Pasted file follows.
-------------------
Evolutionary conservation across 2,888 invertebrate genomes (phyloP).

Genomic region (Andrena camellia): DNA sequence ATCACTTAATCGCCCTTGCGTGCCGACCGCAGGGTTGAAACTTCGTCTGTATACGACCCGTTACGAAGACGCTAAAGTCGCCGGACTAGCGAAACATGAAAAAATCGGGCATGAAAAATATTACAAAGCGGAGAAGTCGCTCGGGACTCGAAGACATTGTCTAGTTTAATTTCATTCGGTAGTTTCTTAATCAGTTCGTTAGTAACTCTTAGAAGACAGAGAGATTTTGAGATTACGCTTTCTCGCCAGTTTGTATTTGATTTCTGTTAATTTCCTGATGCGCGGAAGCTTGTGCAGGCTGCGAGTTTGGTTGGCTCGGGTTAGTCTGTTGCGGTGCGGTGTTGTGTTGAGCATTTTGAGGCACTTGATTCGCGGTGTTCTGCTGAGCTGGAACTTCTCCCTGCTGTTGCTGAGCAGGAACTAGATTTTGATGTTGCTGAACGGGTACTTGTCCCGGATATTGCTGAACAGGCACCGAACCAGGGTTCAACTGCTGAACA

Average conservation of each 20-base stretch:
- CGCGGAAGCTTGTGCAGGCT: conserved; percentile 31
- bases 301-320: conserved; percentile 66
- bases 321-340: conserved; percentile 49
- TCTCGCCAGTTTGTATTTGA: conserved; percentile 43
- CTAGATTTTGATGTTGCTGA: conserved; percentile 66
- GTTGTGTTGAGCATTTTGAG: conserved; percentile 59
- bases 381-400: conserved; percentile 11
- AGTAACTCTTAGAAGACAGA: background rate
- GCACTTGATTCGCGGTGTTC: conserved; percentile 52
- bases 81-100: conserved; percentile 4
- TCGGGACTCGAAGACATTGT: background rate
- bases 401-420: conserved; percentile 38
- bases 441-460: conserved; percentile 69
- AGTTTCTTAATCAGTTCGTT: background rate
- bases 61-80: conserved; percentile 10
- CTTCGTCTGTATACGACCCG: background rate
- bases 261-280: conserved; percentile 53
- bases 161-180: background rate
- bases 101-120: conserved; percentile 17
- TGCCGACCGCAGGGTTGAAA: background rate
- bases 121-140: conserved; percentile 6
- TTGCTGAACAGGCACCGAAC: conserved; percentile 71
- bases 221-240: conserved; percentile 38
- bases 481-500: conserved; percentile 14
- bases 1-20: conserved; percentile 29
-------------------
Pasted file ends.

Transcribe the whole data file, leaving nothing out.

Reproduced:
Evolutionary conservation across 2,888 invertebrate genomes (phyloP).

Genomic region (Andrena camellia): DNA sequence ATCACTTAATCGCCCTTGCGTGCCGACCGCAGGGTTGAAACTTCGTCTGTATACGACCCGTTACGAAGACGCTAAAGTCGCCGGACTAGCGAAACATGAAAAAATCGGGCATGAAAAATATTACAAAGCGGAGAAGTCGCTCGGGACTCGAAGACATTGTCTAGTTTAATTTCATTCGGTAGTTTCTTAATCAGTTCGTTAGTAACTCTTAGAAGACAGAGAGATTTTGAGATTACGCTTTCTCGCCAGTTTGTATTTGATTTCTGTTAATTTCCTGATGCGCGGAAGCTTGTGCAGGCTGCGAGTTTGGTTGGCTCGGGTTAGTCTGTTGCGGTGCGGTGTTGTGTTGAGCATTTTGAGGCACTTGATTCGCGGTGTTCTGCTGAGCTGGAACTTCTCCCTGCTGTTGCTGAGCAGGAACTAGATTTTGATGTTGCTGAACGGGTACTTGTCCCGGATATTGCTGAACAGGCACCGAACCAGGGTTCAACTGCTGAACA

Average conservation of each 20-base stretch:
- CGCGGAAGCTTGTGCAGGCT: conserved; percentile 31
- bases 301-320: conserved; percentile 66
- bases 321-340: conserved; percentile 49
- TCTCGCCAGTTTGTATTTGA: conserved; percentile 43
- CTAGATTTTGATGTTGCTGA: conserved; percentile 66
- GTTGTGTTGAGCATTTTGAG: conserved; percentile 59
- bases 381-400: conserved; percentile 11
- AGTAACTCTTAGAAGACAGA: background rate
- GCACTTGATTCGCGGTGTTC: conserved; percentile 52
- bases 81-100: conserved; percentile 4
- TCGGGACTCGAAGACATTGT: background rate
- bases 401-420: conserved; percentile 38
- bases 441-460: conserved; percentile 69
- AGTTTCTTAATCAGTTCGTT: background rate
- bases 61-80: conserved; percentile 10
- CTTCGTCTGTATACGACCCG: background rate
- bases 261-280: conserved; percentile 53
- bases 161-180: background rate
- bases 101-120: conserved; percentile 17
- TGCCGACCGCAGGGTTGAAA: background rate
- bases 121-140: conserved; percentile 6
- TTGCTGAACAGGCACCGAAC: conserved; percentile 71
- bases 221-240: conserved; percentile 38
- bases 481-500: conserved; percentile 14
- bases 1-20: conserved; percentile 29